Cardiac magnetic resonance (CMR) imaging can be used to assess myocardial viability. Preserved myocardial wall thickness of more than 5.5 mm has a good sensitivity of 95%, but low specificity for detecting myocardial viability on CMR.
Delayed or late gadolinium enhancement (LGE) on CMR indicates myocardial scar. If the extent of scar is less as indicated by less than 50% transmural extent of hyperenhancement indicates viability. If 4 or more dysfunctional segments show viability, it has a good sensitivity of 95%, again with low specificity of 45%.
Dobutamine cine MRI is useful in assessing the contractile reserve of the myocardium. Improvement in myocardial thickening of more than 2 mm with low dose dobutamine CMR is indicative of viability.
CMR has the advantage of an accurate assessment of the extent of myocardial scar with superior spatial resolution. Wall thickness can be accurately measured by CMR. The image quality is not limited by characteristics of patient chest wall as in echocardiography. There is good interobserver and intraobserver agreement in the assessment of LGE. CMR has good sensitivity and a fair specificity.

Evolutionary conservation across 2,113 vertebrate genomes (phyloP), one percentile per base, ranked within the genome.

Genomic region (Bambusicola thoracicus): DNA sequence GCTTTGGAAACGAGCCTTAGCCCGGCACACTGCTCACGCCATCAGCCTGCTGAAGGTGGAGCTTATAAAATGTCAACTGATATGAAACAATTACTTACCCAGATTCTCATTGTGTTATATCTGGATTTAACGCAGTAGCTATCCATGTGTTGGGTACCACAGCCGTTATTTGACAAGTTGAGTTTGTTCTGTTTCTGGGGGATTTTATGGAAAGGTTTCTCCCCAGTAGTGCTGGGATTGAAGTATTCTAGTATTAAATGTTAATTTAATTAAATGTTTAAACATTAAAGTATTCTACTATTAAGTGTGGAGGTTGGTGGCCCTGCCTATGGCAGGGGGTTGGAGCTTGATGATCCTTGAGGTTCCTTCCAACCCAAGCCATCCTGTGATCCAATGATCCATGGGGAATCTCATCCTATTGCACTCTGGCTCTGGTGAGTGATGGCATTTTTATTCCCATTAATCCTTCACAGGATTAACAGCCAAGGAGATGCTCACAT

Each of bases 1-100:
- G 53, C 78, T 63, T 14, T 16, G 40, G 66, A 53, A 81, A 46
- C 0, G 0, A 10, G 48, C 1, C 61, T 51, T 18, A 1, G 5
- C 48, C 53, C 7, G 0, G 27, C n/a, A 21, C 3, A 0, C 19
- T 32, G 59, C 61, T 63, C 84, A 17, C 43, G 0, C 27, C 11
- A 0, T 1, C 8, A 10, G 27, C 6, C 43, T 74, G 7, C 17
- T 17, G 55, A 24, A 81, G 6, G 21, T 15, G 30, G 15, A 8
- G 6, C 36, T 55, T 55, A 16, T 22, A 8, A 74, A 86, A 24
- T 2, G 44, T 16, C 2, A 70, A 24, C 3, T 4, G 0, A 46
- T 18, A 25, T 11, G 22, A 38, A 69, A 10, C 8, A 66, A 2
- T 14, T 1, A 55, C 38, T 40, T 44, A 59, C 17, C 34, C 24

Some of the limitations of CMR are its high cost, limited availability, longer imaging time and restrictions in patients with cardiac implantable electronic devices (CIED). Claustrophobia of patients may sometimes prevent CMR imaging. Gadolinium enhancement is not suitable in those with low glomerular filtration rate of below 30 ml per minute. Irregular heart rhythms make gating difficult. Sick patients may find breathholding difficult. While performing dobutamine stress, there are technical difficulties in monitoring the patient in the MRI suite.